Columbus Day 2018 could ultimately be Grand Forks’ last.

That’s because city leaders are scheduled to take a first look on Monday at a resolution that would stop recognizing the holiday named after the infamous European sailor and forefather of North America's often-violent colonization. The resolution would proclaim the second Monday in October as Indigenous Peoples Day, instead.

“We know that history...has been written by people that aren’t necessarily of a collective,” said Courtney Davis Souvannasacd, an enrolled member of the Turtle Mountain Band of Chippewa Indians and Grand Forks resident who’s one of many who hopes the city adopts the measure. “Throughout history, largely, our American Indian Indigenous voice has been left out of that narrative. We’re just trying to educate the public as to why this is important and how we can move forward in a new history together.”

Souvannasacd and other proponents are aiming to organize a crowd to head to Grand Forks City Hall on Monday night to urge leaders there to approve the resolution.

The move council members are set to consider has been made in cities across the United States. Minneapolis and Seattle have replaced Columbus Day, and even Columbus, Ohio, which is named after the colonizer, didn’t recognize it in 2017. Fargo and Moorhead have celebrated Indigenous Peoples Day for the past few years.

At least 122 cities and municipalities, three counties, two school districts, nine colleges and universities, and seven states have proclaimed an Indigenous Peoples Day, according to meeting documents submitted by City Administrator Todd Feland on behalf of City Council member Katie Dachtler, who on Friday told the Herald she supports the resolution.

“An individual who brought a lot of negative impacts upon the indigenous communities in the United States has his own holiday based on half-truths, I believe, and omissions of truth in some ways,” Dachtler said. “I don’t think that is within the line of what we are trying to do in Grand Forks, which is to create a welcoming community for everyone. I think that for a long time our indigenous community has been marginalized in many different ways, and I think that this is a positive step forward in building those relationships with that community.”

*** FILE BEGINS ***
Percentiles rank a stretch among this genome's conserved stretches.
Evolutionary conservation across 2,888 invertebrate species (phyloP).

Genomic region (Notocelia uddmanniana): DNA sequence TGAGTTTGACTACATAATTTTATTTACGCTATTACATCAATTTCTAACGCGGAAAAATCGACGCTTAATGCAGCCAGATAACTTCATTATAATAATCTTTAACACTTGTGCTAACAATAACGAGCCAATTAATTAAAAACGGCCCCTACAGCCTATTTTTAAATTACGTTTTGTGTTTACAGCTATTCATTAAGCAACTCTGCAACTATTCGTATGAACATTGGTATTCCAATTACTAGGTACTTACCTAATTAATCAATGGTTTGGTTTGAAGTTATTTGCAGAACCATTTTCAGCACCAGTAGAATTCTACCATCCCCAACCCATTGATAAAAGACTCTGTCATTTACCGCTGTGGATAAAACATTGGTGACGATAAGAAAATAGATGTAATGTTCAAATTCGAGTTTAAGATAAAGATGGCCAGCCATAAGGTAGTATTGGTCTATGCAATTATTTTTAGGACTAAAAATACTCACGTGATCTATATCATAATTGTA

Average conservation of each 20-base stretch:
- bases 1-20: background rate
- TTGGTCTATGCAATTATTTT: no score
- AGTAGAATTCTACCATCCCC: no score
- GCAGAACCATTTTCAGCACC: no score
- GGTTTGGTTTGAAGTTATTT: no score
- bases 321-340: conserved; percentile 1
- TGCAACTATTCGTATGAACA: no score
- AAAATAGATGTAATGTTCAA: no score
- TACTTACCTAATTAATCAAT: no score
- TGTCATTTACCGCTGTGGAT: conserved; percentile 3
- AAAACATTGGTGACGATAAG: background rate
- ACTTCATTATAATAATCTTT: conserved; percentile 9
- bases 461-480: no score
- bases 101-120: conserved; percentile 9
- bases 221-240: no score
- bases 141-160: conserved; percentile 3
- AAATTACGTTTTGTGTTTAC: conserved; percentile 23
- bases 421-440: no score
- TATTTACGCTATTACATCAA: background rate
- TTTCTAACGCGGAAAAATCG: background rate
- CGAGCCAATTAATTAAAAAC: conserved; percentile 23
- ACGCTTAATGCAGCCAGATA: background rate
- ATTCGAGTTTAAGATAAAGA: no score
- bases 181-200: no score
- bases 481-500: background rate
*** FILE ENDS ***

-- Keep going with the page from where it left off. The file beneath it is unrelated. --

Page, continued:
The Monday meeting is of the city’s committee of the whole, where council members meet to discuss city business but do not approve any measures. If the committee approves the resolution, it would head to a meeting of the council proper, which is scheduled to meet next on July 15.

As it’s set to be presented to Council members on Monday, the Indigenous Peoples Day resolution recognizes that Grand Forks was built upon the homelands of indigenous people in the region and that its construction would not have been possible without them. The resolution characterizes the day as "an opportunity to celebrate the thriving cultures and positive values of the Indigenous People of our region.”

It also encourages residents here to “explore and acknowledge Christopher Columbus’ violent and tragic mistreatment of Indigenous Peoples” and pushes other organizations, including Grand Forks Public Schools and the University of North Dakota, to recognize the day.

Souvannasacd and Dachtler stressed that the resolution isn’t intended to erase or replace history. Souvannasacd said the aim is to “correct” history and make it more accurate.

“It’s not to blame anyone, any ancestors of Columbus. It’s not to say we’re never going to talk about Christopher Columbus and the history that he’s had in the United States,” Dachtler said. “In fact, I think it’s quite the opposite. I don’t think we’ll ever be able to talk about Indigenous Peoples Day and not reference Christopher Columbus.”

Should the Grand Forks City Council switch Columbus Day with Indigenous Peoples Day?

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